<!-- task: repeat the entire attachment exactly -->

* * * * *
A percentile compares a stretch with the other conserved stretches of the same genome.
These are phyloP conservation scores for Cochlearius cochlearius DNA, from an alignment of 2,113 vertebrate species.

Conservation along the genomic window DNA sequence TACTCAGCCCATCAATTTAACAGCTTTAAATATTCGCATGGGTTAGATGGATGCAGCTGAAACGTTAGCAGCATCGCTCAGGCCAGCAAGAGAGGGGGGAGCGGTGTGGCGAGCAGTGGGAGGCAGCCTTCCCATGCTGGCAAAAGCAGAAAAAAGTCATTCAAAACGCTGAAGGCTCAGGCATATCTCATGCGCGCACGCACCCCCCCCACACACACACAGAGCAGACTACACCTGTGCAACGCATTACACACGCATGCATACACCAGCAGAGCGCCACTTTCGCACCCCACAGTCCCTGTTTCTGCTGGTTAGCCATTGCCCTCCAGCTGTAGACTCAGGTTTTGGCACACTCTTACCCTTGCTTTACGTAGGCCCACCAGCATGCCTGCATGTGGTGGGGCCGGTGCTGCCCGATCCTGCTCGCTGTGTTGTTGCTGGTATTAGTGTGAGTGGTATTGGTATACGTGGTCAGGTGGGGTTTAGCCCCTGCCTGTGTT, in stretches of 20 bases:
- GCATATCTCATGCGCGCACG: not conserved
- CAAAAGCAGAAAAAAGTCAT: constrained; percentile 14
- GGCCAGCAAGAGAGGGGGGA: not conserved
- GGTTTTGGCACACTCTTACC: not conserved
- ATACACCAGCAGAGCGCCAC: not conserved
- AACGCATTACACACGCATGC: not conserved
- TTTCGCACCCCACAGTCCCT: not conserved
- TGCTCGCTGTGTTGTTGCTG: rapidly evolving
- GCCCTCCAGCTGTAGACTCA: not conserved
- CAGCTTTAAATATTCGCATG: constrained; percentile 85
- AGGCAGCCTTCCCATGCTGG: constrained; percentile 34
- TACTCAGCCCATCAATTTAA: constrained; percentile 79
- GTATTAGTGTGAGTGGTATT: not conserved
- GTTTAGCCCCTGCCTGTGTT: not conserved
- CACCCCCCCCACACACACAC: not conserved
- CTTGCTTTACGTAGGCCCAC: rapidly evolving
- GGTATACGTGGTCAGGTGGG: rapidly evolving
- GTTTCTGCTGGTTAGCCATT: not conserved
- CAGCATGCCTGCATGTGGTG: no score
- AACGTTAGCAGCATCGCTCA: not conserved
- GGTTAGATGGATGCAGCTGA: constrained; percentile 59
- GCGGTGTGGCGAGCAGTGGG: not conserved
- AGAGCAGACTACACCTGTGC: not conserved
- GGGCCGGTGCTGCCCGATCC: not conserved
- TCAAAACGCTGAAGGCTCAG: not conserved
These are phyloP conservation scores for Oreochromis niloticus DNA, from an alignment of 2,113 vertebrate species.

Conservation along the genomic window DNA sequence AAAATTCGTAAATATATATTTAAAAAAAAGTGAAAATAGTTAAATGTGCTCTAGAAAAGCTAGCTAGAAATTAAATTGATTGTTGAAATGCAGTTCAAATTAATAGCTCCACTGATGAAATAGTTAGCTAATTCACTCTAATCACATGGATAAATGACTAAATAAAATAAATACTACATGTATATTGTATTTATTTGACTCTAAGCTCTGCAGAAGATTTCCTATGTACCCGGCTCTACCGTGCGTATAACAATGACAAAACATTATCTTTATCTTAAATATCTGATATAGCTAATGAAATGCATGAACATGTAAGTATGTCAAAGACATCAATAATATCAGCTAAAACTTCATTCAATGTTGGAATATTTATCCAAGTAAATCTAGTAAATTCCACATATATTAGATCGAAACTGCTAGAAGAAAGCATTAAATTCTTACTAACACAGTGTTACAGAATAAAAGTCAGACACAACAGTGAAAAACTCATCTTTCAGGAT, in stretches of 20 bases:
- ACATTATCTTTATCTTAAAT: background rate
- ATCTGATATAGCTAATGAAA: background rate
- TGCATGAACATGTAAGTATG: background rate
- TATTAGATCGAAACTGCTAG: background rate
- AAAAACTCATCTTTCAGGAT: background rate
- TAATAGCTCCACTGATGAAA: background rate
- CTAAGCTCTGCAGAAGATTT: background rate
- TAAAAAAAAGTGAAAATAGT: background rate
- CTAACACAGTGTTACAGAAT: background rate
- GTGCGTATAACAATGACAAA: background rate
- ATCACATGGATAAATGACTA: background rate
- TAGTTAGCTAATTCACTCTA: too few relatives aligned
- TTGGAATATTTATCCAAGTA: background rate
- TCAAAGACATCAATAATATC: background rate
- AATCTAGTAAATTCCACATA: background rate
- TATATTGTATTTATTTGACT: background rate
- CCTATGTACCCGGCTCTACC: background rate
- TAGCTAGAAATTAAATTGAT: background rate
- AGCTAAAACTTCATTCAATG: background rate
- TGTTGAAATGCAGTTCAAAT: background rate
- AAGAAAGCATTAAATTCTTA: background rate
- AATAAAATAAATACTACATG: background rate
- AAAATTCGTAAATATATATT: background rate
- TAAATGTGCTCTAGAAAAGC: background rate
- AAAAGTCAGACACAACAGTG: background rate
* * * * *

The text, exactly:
A percentile compares a stretch with the other conserved stretches of the same genome.
These are phyloP conservation scores for Cochlearius cochlearius DNA, from an alignment of 2,113 vertebrate species.

Conservation along the genomic window DNA sequence TACTCAGCCCATCAATTTAACAGCTTTAAATATTCGCATGGGTTAGATGGATGCAGCTGAAACGTTAGCAGCATCGCTCAGGCCAGCAAGAGAGGGGGGAGCGGTGTGGCGAGCAGTGGGAGGCAGCCTTCCCATGCTGGCAAAAGCAGAAAAAAGTCATTCAAAACGCTGAAGGCTCAGGCATATCTCATGCGCGCACGCACCCCCCCCACACACACACAGAGCAGACTACACCTGTGCAACGCATTACACACGCATGCATACACCAGCAGAGCGCCACTTTCGCACCCCACAGTCCCTGTTTCTGCTGGTTAGCCATTGCCCTCCAGCTGTAGACTCAGGTTTTGGCACACTCTTACCCTTGCTTTACGTAGGCCCACCAGCATGCCTGCATGTGGTGGGGCCGGTGCTGCCCGATCCTGCTCGCTGTGTTGTTGCTGGTATTAGTGTGAGTGGTATTGGTATACGTGGTCAGGTGGGGTTTAGCCCCTGCCTGTGTT, in stretches of 20 bases:
- GCATATCTCATGCGCGCACG: not conserved
- CAAAAGCAGAAAAAAGTCAT: constrained; percentile 14
- GGCCAGCAAGAGAGGGGGGA: not conserved
- GGTTTTGGCACACTCTTACC: not conserved
- ATACACCAGCAGAGCGCCAC: not conserved
- AACGCATTACACACGCATGC: not conserved
- TTTCGCACCCCACAGTCCCT: not conserved
- TGCTCGCTGTGTTGTTGCTG: rapidly evolving
- GCCCTCCAGCTGTAGACTCA: not conserved
- CAGCTTTAAATATTCGCATG: constrained; percentile 85
- AGGCAGCCTTCCCATGCTGG: constrained; percentile 34
- TACTCAGCCCATCAATTTAA: constrained; percentile 79
- GTATTAGTGTGAGTGGTATT: not conserved
- GTTTAGCCCCTGCCTGTGTT: not conserved
- CACCCCCCCCACACACACAC: not conserved
- CTTGCTTTACGTAGGCCCAC: rapidly evolving
- GGTATACGTGGTCAGGTGGG: rapidly evolving
- GTTTCTGCTGGTTAGCCATT: not conserved
- CAGCATGCCTGCATGTGGTG: no score
- AACGTTAGCAGCATCGCTCA: not conserved
- GGTTAGATGGATGCAGCTGA: constrained; percentile 59
- GCGGTGTGGCGAGCAGTGGG: not conserved
- AGAGCAGACTACACCTGTGC: not conserved
- GGGCCGGTGCTGCCCGATCC: not conserved
- TCAAAACGCTGAAGGCTCAG: not conserved
These are phyloP conservation scores for Oreochromis niloticus DNA, from an alignment of 2,113 vertebrate species.

Conservation along the genomic window DNA sequence AAAATTCGTAAATATATATTTAAAAAAAAGTGAAAATAGTTAAATGTGCTCTAGAAAAGCTAGCTAGAAATTAAATTGATTGTTGAAATGCAGTTCAAATTAATAGCTCCACTGATGAAATAGTTAGCTAATTCACTCTAATCACATGGATAAATGACTAAATAAAATAAATACTACATGTATATTGTATTTATTTGACTCTAAGCTCTGCAGAAGATTTCCTATGTACCCGGCTCTACCGTGCGTATAACAATGACAAAACATTATCTTTATCTTAAATATCTGATATAGCTAATGAAATGCATGAACATGTAAGTATGTCAAAGACATCAATAATATCAGCTAAAACTTCATTCAATGTTGGAATATTTATCCAAGTAAATCTAGTAAATTCCACATATATTAGATCGAAACTGCTAGAAGAAAGCATTAAATTCTTACTAACACAGTGTTACAGAATAAAAGTCAGACACAACAGTGAAAAACTCATCTTTCAGGAT, in stretches of 20 bases:
- ACATTATCTTTATCTTAAAT: background rate
- ATCTGATATAGCTAATGAAA: background rate
- TGCATGAACATGTAAGTATG: background rate
- TATTAGATCGAAACTGCTAG: background rate
- AAAAACTCATCTTTCAGGAT: background rate
- TAATAGCTCCACTGATGAAA: background rate
- CTAAGCTCTGCAGAAGATTT: background rate
- TAAAAAAAAGTGAAAATAGT: background rate
- CTAACACAGTGTTACAGAAT: background rate
- GTGCGTATAACAATGACAAA: background rate
- ATCACATGGATAAATGACTA: background rate
- TAGTTAGCTAATTCACTCTA: too few relatives aligned
- TTGGAATATTTATCCAAGTA: background rate
- TCAAAGACATCAATAATATC: background rate
- AATCTAGTAAATTCCACATA: background rate
- TATATTGTATTTATTTGACT: background rate
- CCTATGTACCCGGCTCTACC: background rate
- TAGCTAGAAATTAAATTGAT: background rate
- AGCTAAAACTTCATTCAATG: background rate
- TGTTGAAATGCAGTTCAAAT: background rate
- AAGAAAGCATTAAATTCTTA: background rate
- AATAAAATAAATACTACATG: background rate
- AAAATTCGTAAATATATATT: background rate
- TAAATGTGCTCTAGAAAAGC: background rate
- AAAAGTCAGACACAACAGTG: background rate